Mirrorless Camera News

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George Schaub  |  Oct 01, 2010  |  0 comments

At the recent TIPA (Technical Image Press Association) meeting we had an ongoing debate about how to classify cameras like the new Sony Alpha NEX-3.

Joe Farace  |  Jun 01, 2010  |  0 comments

“Of all of our inventions for mass communication, pictures still speak the most universally understood language.”—Walt Disney

 

It’s a photokina year and you know what that means; all of the camera manufacturers will be holding off their newest SLRs for launch at the big show in Germany this fall. While Canon was not at PMA, they officially launched the EOS-1D Mark IV...

Jason Schneider  |  May 01, 2010  |  0 comments

The first digital Leica M with a full-frame, 24x36mm sensor (active area 23.9x35.8mm), the M9 offers 18-megapixel capture and unrestricted coverage with nearly the entire range of Leica lenses past and present, including extreme wide angles.

 

Perhaps even more important, the M9’s exclusive 18-megapixel CCD, developed by Kodak with input from Leica, has addressed the foibles that...

Jack Neubart  |  Feb 01, 2010  |  0 comments

Micro Four Thirds format cameras promise of compact size, reduced weight, and versatility approaching a D-SLR. I recently had the opportunity to work with the Panasonic Lumix DMC-GF1 to see how it fulfilled those ambitions.

Jon Canfield  |  Jan 01, 2010  |  1 comments

Panasonic is one of the primary supporters of the Four Thirds format system that utilizes a standard sensor and lens mount that allow you to use lenses from other companies supporting the format, including Olympus and Sigma.

Joe Farace  |  Jan 01, 2010  |  1 comments

The original Olympus Pen was introduced in 1959 and was the first Japanese half-frame 35mm camera produced. Its name? Designer Maitani’s concept was that the camera would be as convenient to carry as a pen.

Jack Neubart With Linda Bohm Gerald Marrazzo  |  Sep 01, 2009  |  1 comments

Technical Specifications: Mamiya 645AFD III
Type: 6x4.5cm format (actual image size 56x41.5mm), electronically-controlled focal-plane shutter, TTL multimode AE, AF single lens reflex
Viewfinder: Fixed prism viewfinder, with built-in diopter adjustment and built-in eyepiece shutter
Focusing Screen:...

Peter K. Burian  |  Apr 01, 2009  |  0 comments

Panasonic has developed an Interchangeable Lens Digital Camera (ILDC) that’s not a single lens reflex model.

Roger W. Hicks  |  Jan 01, 2009  |  1 comments

When it came to rangefinders, Leica completely stole the show: Zeiss and Voigtländer had only one new product each. Admittedly they were interesting—an 85mm f/4 Tele-Tessar in Leica M-compatible ZM mount and a dual-format rangefinder folder, the Bessa III—but they were somewhat eclipsed by Leica’s four new lenses and the revised M8.2 camera body.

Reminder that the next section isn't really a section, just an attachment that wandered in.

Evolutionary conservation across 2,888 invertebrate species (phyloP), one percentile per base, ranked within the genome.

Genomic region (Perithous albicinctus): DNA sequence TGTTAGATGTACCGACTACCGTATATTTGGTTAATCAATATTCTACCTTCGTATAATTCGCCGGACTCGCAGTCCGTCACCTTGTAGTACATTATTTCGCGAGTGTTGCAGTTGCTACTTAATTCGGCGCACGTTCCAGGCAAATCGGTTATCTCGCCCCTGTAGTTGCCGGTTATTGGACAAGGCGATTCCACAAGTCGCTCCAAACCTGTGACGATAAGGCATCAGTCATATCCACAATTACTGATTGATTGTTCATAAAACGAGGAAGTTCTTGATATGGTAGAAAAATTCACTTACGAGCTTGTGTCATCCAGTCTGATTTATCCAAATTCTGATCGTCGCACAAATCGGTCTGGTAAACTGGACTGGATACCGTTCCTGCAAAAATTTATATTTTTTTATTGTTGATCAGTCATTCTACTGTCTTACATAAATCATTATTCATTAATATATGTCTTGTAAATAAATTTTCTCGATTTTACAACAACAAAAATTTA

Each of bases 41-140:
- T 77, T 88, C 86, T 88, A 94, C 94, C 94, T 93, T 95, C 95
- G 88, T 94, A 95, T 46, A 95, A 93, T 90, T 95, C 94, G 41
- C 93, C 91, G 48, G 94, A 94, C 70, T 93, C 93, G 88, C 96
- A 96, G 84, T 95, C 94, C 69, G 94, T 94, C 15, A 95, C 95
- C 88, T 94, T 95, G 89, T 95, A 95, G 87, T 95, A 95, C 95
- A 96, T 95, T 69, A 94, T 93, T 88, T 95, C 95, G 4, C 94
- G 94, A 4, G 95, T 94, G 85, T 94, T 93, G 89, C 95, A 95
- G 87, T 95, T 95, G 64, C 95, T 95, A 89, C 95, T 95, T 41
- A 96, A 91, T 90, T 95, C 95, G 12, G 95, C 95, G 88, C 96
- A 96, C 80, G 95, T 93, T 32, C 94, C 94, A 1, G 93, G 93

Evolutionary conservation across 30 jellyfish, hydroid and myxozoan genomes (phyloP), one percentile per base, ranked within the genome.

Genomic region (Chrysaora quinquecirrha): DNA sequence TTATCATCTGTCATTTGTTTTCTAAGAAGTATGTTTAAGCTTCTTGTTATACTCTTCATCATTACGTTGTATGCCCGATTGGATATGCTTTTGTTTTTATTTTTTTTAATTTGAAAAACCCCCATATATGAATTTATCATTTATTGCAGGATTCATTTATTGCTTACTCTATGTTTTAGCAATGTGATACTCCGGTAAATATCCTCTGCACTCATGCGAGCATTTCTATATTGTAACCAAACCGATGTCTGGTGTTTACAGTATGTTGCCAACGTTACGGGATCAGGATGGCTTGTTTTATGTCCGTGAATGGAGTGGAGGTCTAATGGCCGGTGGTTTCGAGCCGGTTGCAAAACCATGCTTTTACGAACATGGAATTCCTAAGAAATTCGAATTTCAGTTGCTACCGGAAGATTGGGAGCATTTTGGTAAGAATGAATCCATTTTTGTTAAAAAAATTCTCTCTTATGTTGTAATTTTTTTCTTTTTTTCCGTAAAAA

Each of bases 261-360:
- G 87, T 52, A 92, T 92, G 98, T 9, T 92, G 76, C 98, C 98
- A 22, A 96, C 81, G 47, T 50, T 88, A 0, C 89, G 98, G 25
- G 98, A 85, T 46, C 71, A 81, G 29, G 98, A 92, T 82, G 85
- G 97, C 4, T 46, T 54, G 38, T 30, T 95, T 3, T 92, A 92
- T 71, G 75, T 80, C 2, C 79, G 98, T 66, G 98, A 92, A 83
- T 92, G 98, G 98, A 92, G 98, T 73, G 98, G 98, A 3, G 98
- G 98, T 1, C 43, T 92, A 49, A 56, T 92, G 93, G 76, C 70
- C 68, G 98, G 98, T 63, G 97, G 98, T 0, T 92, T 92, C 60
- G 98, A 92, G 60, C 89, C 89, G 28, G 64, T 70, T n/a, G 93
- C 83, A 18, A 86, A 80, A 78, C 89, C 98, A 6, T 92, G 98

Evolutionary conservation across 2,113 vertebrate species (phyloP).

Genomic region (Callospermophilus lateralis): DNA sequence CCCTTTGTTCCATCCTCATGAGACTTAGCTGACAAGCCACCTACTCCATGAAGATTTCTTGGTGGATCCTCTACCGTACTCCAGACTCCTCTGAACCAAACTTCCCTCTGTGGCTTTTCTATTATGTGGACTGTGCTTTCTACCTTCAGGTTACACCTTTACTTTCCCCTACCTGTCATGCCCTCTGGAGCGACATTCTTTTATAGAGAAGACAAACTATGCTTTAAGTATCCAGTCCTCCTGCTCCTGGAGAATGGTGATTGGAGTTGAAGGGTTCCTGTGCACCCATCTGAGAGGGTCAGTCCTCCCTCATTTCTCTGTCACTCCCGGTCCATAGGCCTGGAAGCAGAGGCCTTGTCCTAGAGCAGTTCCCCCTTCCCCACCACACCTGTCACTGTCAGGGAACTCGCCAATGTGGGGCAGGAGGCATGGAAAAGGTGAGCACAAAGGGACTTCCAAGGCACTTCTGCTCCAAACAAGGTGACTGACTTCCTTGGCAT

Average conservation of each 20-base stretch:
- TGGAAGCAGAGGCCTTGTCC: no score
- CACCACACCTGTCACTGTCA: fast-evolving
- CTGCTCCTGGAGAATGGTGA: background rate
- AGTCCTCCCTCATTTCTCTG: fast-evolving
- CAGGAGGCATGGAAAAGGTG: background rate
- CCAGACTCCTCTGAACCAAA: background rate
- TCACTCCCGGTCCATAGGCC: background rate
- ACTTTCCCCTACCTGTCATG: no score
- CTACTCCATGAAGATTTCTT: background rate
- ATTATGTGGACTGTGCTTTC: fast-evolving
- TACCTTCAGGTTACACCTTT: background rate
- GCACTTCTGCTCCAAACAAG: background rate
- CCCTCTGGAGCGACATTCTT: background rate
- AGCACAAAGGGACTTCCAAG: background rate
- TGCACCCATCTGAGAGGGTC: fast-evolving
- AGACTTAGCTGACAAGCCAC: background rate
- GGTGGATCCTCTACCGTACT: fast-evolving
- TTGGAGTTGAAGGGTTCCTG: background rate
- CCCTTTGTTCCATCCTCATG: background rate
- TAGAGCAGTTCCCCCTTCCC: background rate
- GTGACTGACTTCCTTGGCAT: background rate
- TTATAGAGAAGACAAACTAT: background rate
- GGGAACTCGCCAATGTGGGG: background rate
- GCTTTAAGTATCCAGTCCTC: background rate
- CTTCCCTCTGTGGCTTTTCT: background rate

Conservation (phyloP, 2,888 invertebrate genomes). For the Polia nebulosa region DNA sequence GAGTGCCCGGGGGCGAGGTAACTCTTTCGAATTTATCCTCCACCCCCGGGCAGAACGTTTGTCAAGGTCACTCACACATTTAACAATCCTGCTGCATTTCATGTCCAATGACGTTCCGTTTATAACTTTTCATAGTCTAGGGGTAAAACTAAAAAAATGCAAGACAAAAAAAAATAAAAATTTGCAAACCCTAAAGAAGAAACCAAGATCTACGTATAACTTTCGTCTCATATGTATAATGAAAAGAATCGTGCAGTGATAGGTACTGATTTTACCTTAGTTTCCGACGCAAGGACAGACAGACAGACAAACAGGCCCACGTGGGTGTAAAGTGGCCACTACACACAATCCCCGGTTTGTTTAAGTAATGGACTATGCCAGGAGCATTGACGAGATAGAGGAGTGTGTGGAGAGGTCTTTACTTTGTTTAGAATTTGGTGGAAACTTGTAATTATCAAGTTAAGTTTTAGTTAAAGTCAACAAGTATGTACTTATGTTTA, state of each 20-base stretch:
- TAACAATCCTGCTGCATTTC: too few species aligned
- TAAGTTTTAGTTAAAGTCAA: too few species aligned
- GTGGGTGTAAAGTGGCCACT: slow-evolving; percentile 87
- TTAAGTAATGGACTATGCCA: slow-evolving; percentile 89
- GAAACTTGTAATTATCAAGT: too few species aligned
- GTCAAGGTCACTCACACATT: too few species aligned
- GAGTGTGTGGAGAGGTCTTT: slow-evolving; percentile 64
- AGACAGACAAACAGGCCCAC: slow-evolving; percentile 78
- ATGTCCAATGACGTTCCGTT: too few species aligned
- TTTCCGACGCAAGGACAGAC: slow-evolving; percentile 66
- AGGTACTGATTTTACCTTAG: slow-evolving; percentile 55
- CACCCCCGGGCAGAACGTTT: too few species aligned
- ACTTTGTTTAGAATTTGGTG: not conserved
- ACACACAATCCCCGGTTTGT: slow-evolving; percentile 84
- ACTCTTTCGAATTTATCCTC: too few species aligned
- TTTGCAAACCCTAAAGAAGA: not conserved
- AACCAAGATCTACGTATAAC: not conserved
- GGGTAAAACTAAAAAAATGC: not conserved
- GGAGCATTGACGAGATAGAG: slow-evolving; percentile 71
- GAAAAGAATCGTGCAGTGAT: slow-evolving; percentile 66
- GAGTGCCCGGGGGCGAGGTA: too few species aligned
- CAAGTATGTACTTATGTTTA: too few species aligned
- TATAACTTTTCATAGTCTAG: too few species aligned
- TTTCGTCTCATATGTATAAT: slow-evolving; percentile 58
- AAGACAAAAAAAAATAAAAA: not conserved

The item...

Shutterbug Staff  |  Jun 01, 2008  |  0 comments

As part of our annual Photo Marketing Association (PMA) coverage we ask our reporters to deliver a "Best of Show" award. While each contributor had their own beat, we also asked them to go beyond their respective area of coverage to find what, for them, signified a breakthrough product, technology, or new trend that they felt would affect all photographers in the...

Jason Schneider  |  Apr 01, 2007  |  0 comments

The moment you take the eagerly anticipated Leica M8 in your hands you know that the design engineers at Leica have gone to great lengths to preserve the look and feel of perhaps the greatest 35mm rangefinder camera of all time, the legendary M-series Leica that debuted in 1954 as the original M3 and continues as the classic retro MP and autoexposure M7. The M8 retains the classic...

Peter K. Burian  |  Feb 01, 2007  |  0 comments

The first Panasonic D-SLR, the Lumix DMC-L1 is a product of an alliance with Olympus, since it employs, according to the company, some "jointly developed technologies and components." In fact, this camera shares many attributes with the Olympus EVOLT E-330, including the lens mount, Supersonic Wave sensor dust removal system, and Panasonic's Four Thirds format...

Roger W. Hicks  |  Jan 01, 2007  |  0 comments

This would appear to be a new golden age for rangefinder users. There are now three major systems (Leica, Voigtländer, and Zeiss) and two minor (Epson and Rollei). All use the same cross-compatible lens mount, for which an extensive and excellent range of lenses is available, and all compete with one another, albeit at different price points. Who could have imagined this...

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